Beagley Frame of Reference

Some thoughts from the future editor

David Beagley

Err ... Hello!

What does a new editor say? Coming into such a well established community as The Looking Glass can make one feel a bit presumptuous, a bit of an interloper. So I stand here nervously, at the door for our first date, wondering what you will think of me, hoping you will like me, desperate not to make a mistake ...

Who is this David Beagley? I am a somewhere-near-middle-aged Lecturer in Children's Literature from Bendigo, a regional city in the state of Victoria, Australia. I am a husband of one and father of two who likes literature, cooking, sport and gardening. I am of nondescript appearance, tend to talk too much, still have an unhealthy obsession with Biggles books, and make agonizingly weak puns.

Why have I accepted Jane Goldstein's offer of this wonderful opportunity to edit TLG ? Probably, because I can! Like anyone working in a big institution, I looked and looked for excuses to avoid it, but there were none (well, no honest ones!). The right job in the right place at the right time — call it serendipity, karma, fate or coincidence but it fits beautifully into what I do as work and what I love doing.

Over the past too-many years I have been a child (and avid reader), a student (the fascination of Beowulf in the original Old English!), a school teacher ("On a map of Europe track the journey in The Silver Sword"), a librarian (Should we stock Goosebumps?) and now the grandly titled Lecturer in Children's Literature and Literacy in the Faculty of Education, La Trobe University, Bendigo campus. I have been lucky enough to have a career in something I have long loved — the world of literature and story.

What do I want to do with The Looking Glass? First and foremost, keep it going. Keep it doing what it does so well — unite a diverse community of people with their shared interest, Children's Literature. Give that community a forum to explore and discuss the issues and concepts that define that interest; challenge them to argue passionately for their understandings.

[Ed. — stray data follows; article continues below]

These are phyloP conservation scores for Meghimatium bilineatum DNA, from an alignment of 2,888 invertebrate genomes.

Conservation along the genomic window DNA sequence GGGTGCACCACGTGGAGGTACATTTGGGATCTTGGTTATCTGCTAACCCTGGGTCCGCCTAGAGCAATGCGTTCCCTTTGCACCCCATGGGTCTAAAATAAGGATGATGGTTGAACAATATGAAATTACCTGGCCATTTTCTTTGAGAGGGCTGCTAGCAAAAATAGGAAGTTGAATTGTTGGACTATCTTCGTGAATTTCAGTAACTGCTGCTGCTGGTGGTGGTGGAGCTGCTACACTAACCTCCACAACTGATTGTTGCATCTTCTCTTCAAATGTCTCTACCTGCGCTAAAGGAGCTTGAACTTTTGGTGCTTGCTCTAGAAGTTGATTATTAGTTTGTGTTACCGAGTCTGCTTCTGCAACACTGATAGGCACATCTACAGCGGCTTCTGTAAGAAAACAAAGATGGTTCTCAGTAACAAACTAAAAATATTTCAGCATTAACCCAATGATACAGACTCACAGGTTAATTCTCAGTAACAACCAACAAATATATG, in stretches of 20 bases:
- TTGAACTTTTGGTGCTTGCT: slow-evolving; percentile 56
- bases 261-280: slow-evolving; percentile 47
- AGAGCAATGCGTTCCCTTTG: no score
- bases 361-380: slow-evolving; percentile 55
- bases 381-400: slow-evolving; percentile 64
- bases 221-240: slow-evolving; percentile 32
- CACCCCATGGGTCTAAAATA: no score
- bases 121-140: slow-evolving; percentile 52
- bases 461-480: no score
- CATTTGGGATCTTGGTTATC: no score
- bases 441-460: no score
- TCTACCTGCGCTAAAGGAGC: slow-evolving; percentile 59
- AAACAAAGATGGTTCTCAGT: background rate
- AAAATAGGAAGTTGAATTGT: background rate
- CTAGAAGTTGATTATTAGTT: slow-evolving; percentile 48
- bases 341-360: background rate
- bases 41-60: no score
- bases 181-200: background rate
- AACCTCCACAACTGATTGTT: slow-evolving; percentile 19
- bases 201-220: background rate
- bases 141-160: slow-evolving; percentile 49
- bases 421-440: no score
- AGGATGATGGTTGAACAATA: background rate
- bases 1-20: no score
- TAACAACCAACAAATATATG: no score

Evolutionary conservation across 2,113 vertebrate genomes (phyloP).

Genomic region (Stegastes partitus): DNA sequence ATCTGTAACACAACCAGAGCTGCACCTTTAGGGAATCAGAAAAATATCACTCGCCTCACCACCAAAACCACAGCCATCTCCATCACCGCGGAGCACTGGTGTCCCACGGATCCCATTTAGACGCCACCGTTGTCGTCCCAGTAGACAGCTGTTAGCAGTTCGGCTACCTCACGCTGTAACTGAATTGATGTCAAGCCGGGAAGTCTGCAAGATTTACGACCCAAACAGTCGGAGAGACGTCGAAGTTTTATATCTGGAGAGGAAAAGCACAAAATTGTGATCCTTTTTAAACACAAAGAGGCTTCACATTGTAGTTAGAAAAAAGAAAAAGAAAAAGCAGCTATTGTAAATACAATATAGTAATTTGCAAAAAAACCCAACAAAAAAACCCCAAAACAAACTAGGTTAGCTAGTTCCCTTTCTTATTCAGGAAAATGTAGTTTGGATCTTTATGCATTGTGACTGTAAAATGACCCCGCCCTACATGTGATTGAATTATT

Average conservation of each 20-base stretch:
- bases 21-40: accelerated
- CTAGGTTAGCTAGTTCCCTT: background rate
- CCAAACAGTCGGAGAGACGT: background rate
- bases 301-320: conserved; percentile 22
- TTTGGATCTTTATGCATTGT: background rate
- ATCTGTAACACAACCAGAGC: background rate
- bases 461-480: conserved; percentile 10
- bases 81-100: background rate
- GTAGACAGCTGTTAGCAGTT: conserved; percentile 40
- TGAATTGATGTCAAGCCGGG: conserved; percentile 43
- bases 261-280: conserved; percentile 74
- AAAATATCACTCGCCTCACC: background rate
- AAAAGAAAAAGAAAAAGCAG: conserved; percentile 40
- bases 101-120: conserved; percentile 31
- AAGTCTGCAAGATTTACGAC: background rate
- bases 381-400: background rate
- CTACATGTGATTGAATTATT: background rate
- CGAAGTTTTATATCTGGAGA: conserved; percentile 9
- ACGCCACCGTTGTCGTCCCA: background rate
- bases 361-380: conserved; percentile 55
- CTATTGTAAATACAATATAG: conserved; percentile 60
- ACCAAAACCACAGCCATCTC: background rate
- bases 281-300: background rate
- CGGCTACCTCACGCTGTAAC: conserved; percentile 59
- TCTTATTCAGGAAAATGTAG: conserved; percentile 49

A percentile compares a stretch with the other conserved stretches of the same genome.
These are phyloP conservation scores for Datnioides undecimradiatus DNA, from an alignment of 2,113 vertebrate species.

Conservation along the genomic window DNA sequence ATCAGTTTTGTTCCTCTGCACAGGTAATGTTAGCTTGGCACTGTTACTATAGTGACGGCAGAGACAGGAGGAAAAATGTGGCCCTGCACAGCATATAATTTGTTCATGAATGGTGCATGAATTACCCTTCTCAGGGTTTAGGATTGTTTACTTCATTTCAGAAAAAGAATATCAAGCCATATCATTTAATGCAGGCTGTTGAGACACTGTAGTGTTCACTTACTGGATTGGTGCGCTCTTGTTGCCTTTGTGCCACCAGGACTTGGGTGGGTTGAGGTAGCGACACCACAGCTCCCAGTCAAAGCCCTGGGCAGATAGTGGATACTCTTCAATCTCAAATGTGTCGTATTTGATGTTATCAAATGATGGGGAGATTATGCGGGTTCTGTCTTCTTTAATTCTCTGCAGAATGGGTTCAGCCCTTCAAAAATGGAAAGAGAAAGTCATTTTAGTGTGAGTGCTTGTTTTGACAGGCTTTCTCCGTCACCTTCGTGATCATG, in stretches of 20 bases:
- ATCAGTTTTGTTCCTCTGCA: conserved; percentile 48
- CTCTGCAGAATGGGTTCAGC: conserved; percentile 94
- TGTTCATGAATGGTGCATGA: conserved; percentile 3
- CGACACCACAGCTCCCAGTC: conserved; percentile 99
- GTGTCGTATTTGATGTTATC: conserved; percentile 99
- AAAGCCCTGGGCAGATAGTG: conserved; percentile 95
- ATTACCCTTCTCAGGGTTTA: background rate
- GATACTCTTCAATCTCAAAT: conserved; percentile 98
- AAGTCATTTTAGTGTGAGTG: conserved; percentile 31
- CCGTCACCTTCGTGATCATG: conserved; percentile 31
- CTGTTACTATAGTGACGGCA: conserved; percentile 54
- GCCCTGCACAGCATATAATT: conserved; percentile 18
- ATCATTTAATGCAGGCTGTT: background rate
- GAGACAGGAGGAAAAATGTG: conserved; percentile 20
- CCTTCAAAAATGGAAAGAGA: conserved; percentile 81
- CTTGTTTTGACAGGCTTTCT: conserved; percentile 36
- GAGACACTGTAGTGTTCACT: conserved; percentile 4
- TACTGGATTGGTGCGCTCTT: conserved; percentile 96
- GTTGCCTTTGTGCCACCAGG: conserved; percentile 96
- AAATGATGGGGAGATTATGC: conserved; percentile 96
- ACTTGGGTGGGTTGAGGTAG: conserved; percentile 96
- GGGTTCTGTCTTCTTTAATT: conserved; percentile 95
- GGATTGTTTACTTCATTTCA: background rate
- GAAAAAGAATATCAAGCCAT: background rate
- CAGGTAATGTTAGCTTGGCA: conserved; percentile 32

What will I change? I would prefer the verb evolve. Certainly there will be changes. As this is an online journal, the staggering pace of technological change will drive that. Already we have started by moving to load TLG and all its archives into an open access journal program on the La Trobe University server. This means that all the issues will be available across the broad internet and searchable, by author, title, and keyword, even full text, in public indexes such as Google Scholar and by the more formal, academic services.

This, in turn, gives the articles and their contributors greater access to readers, to critical analysis, and to the academic recognition they merit. Obviously, Alice's Academy and Emerging Scholars are key columns in this regard, but all of the journal (and you as its community) has this opportunity before it — to communicate with your peers, and to share your passion.

Children's Literature is still riven by its Great Contradiction: does it exist for Education or for Entertainment? Is it a tool to develop and nurture the sweet potential of an innocent child, or is it the art and creation of a different world that adults have lost? If that sounds like a term paper topic, that is probably because it is! But it is because it is the key question in how we, as adults, define, describe, remember, analyse, construct, criticize, censor, recommend and control this whole realm of literature that is not meant for us !

When Alice went into Wonderland, she was not exploring a child's world. She was observing the adult world, and what a foolish place it was! Let us hope that our Looking Glass can remind us that what we see, and what others see, may be very different, even if they are just children. It is still their world and, for them, it is special.

David Beagley

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"Frame of Reference "
© David Beagley, 2007.
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The Looking Glass: new perspectives on children's literature

ISBN 1551-5680